Video games get age-based ratings in China under new guidelines

By Josh Ye
  • TECH
  • Friday, 18 Dec 2020

China’s video games watchdog has announced a new age-based rating system. China has been ramping up gaming restrictions for minors in recent years amid concerns from parents and frustration from adult gamers affected by censorship. — SCMP

China’s video games watchdog has announced a new age-based rating system, the latest sign that China is stepping up regulations on what is now the largest industry in the country’s entertainment sector.

The China Audio-Video and Digital Publishing Association (CADPA), a government-backed industry group, revealed the new system at the Chinese Games Industry Annual Conference (China GIAC) in Guangzhou on Dec 16. Formally known as the Online Game Age-Appropriateness Warning, the new standards have officially entered a pilot phase, said Zhang Yijun, the first deputy chairman of CADPA.

The new standard divides games into three age categories: eight, 12 and 16 and older, represented by green, blue and yellow labels respectively. The guidelines state that games must display ratings on their website, registration page, login screen and other relevant materials.

“The focus of this standard is very clear,” Zhang said. “It highlights compliant publishing and the appropriate use of online games. It is primarily aimed at providing positive guidance for underage consumers.”

Liao Xuhua, an analyst for Beijing-based consultancy Analysys, agreed that it was about offering guidance to buyers, differentiating the new system from guidelines that companies might use to create age-appropriate content.

“It is more similar to parental guidance, letting parents know what games are appropriate for minors,” Liao said.

Age ratings for video games are already common practice around the world. Most famously, the industry in North America established the Entertainment Software Rating Board, a self-regulatory organisation, to assign age and content ratings to video games after the US Congress put video game violence under the spotlight in the early 1990s.

In recent years, Chinese regulators have also become increasingly concerned about the amount of time children spend on video games. The country voted last month on new regulations that revise the Minor Protection Law and are expected to go into effect next year. The regulations require online game providers to “classify video games, give age-appropriateness prompts and stop minors from accessing inappropriate games or gaming features.”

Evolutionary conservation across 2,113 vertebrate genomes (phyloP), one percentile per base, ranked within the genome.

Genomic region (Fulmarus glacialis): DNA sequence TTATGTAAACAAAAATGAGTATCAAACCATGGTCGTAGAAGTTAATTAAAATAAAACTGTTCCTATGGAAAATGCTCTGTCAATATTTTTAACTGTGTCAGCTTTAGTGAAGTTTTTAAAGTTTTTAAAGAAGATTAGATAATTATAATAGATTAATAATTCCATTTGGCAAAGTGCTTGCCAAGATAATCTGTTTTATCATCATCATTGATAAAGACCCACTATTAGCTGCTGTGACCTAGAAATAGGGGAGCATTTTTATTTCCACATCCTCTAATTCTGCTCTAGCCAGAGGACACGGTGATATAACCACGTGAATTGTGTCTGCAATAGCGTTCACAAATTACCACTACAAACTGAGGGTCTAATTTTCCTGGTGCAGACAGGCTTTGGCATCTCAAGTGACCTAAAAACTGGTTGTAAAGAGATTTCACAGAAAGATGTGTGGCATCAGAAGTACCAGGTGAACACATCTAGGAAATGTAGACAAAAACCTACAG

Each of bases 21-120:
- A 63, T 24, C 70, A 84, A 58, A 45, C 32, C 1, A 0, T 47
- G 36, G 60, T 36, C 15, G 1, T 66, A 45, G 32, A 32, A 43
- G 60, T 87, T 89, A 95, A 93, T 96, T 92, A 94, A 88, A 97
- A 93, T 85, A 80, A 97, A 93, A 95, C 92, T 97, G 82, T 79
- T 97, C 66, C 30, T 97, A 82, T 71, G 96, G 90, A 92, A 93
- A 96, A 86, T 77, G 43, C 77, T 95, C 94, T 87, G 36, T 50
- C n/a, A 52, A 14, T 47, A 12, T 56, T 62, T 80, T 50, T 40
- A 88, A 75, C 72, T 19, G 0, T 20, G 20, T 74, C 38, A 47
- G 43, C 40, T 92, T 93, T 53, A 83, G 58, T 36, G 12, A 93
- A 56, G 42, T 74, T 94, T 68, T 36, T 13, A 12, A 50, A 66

The rising concern over video games mirrors the industry’s rise in China, which is now the world’s largest video game market. The latest CADPA report, published in November, estimated that China had 661 million gamers. The Covid-19 pandemic has also led to a surge in video game consumption as people spent more time at home amid lockdowns and quarantines this year. In the first quarter, industry revenue hit a record high of 73.2bil yuan (RM45.14bil).

Some consumers have also long wanted an age-based rating system for games. While parents complained about their children playing games with inappropriate content, adult gamers have lamented China’s gaming restrictions that censor violence and mature themes in overseas titles.

After a government crackdown in 2018, gaming companies started to make a bigger push for an age rating system. In June last year, more than 10 of the country’s top gaming companies, including Tencent Holdings and NetEase, joined together to propose new standards to the government. However, the system unveiled this week is different from what the companies submitted last year, which divided players into four age groups: six, 12, 16 and 18 and older.

Tencent, NetEase and other gaming companies also cooperated in drafting the new standards, which altogether had 54 participating organisations, according to Chinese media outlet National Business Daily. The standards were reportedly revised 41 times before getting government approval.

China already has some of the strictest gaming regulations in the world. Current rules for protecting minors restrict how much time they can play and how much money they can spend. Cui Chenyu, a senior research analyst at London-based consultancy Omdia, also said the new system could be used to better enforce content restrictions in the future, selectively enforcing rules based on age.

“It‘s a milestone for our games regulation system,” she said. “Also, perhaps in the future, the anti-addiction system from games publishers could vary based on the age rating system.” – South China Morning Post

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